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Promises Promises

Menzieshill Community Centre, Dundee
Four stars
When mercurial school-teacher Maggie Brodie click-clacks her way into 
the room in her bright red shoes and attitude to match, she can't fail 
to make an impression, not least of all on anyone who dares to cross 
her. There are plenty who do in Douglas Maxwell's troubling solo play, 
first seen in 2010, and revived here by Dundee Rep for a tour of 
community venues before a stint in the Highlands care of producing 
partner, Eden Court, Inverness.

With Maggie taking up a temporary post following a chequered past, also 
new to the school is a six year old Somalian girl called Rosie, who 
refuses to speak, and who her religious leaders say is possessed by the 
devil. With demons of her own to deal with, Maggie finds an affinity 
with Rosie, challenging what she sees as superstitious mumbo-jumbo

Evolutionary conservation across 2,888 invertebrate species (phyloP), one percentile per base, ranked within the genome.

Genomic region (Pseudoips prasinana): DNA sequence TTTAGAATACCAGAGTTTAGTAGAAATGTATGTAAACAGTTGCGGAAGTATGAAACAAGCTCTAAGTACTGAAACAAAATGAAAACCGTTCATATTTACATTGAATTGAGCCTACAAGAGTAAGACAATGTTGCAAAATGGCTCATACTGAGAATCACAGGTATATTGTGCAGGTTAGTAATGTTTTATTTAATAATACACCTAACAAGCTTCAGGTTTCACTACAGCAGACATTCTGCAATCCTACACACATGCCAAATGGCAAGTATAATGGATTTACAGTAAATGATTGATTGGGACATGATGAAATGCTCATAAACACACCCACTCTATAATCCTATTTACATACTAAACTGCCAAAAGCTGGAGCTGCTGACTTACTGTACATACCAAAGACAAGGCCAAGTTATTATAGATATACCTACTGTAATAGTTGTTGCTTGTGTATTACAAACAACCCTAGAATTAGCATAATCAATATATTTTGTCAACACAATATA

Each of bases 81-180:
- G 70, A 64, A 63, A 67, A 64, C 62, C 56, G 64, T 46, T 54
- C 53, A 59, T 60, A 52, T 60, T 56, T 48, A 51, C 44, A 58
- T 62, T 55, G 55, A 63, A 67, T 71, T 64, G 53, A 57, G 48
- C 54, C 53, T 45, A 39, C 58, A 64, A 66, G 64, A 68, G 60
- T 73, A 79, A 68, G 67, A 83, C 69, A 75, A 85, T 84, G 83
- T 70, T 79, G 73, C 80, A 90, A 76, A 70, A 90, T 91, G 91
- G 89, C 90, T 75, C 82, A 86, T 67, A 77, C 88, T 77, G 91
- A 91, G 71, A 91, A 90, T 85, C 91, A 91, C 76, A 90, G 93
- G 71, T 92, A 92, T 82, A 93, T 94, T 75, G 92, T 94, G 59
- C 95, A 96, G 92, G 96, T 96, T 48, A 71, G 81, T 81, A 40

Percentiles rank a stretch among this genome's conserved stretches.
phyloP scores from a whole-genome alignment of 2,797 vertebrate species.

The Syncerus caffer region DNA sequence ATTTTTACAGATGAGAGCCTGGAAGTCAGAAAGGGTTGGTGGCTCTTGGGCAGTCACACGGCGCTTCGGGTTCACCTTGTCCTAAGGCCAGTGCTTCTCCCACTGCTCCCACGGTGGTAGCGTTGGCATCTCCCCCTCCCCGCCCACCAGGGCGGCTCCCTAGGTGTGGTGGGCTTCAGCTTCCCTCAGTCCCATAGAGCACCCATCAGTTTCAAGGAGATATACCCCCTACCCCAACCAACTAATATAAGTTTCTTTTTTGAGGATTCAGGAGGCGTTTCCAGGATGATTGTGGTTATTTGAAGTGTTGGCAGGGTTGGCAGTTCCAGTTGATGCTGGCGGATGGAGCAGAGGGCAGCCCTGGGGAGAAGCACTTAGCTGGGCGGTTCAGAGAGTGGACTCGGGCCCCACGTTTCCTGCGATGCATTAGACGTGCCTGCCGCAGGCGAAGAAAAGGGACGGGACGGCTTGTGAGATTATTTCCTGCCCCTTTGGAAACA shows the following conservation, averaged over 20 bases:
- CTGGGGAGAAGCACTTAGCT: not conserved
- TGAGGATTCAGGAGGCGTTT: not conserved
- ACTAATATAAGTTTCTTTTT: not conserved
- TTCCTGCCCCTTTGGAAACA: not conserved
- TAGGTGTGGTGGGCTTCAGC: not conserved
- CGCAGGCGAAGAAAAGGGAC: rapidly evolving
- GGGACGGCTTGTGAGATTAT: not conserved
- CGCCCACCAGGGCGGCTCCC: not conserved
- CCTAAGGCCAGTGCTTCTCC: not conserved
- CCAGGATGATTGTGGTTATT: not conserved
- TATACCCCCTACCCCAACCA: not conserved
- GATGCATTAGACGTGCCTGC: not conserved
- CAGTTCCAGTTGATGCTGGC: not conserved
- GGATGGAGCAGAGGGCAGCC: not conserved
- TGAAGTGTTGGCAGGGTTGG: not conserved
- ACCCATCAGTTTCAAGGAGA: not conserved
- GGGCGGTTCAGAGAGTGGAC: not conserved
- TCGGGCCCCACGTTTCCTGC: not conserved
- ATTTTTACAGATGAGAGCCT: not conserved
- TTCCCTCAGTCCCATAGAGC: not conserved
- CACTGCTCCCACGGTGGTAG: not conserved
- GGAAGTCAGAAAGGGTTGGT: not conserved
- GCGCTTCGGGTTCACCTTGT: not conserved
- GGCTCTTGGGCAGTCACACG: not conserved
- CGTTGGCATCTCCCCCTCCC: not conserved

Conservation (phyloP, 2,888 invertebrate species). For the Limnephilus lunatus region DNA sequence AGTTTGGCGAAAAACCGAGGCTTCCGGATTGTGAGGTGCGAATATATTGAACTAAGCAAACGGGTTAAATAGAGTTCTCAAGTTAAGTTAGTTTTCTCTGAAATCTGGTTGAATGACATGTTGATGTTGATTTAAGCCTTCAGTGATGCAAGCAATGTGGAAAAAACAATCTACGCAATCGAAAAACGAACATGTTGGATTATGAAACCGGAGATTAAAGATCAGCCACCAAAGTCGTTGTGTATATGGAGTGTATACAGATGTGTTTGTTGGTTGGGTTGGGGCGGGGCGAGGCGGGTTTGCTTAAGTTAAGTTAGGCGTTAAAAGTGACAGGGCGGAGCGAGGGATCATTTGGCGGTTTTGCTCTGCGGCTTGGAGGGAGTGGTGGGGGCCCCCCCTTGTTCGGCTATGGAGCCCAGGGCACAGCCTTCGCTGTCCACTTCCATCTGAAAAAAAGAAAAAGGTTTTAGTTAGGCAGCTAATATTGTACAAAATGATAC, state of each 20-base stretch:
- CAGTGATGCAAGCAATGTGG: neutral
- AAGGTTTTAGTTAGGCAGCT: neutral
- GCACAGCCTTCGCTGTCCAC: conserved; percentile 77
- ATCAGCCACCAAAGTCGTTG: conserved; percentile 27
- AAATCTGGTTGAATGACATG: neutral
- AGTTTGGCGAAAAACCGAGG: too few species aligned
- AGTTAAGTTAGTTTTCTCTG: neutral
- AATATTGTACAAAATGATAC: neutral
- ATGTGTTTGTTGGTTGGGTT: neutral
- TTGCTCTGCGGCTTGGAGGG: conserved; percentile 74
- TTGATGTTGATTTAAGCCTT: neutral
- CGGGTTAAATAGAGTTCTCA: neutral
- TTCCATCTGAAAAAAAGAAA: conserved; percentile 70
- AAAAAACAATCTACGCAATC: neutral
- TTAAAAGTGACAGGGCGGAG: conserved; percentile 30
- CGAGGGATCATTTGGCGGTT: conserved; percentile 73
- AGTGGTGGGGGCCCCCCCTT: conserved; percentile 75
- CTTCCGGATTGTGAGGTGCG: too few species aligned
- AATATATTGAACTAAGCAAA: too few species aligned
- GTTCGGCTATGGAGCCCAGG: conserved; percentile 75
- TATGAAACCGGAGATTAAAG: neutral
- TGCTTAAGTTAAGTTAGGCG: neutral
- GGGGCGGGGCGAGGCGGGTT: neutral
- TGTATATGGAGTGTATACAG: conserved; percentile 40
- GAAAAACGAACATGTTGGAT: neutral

before she discovers just how much damage a warped belief system can 
cause.

By having Maggie recognise so much of herself in Rosie, Maxwell 
explores a grey area of multi-cultural society rarely spoken of without 
some sensationalist agenda, where patriarchal orders can and do use 
tradition as an excuse to abuse women and children, whatever the 
particular faith.

Philip Howard's production puts the play's moral centre to the fore 
with a dynamic turn by Ann Louise Ross as Maggie. By turns vivacious, 
angry and increasingly vulnerable, Ross' performance is vivid, fearless 
and unflinching in its portrayal of a woman who absorbs a little girl's 
pain in a way that sees her become a kind of avenging angel. As Rosie 
goes out into the world, Maggie's final vow of silence might save her 
yet.

The Herald, October 30th 2013

ends

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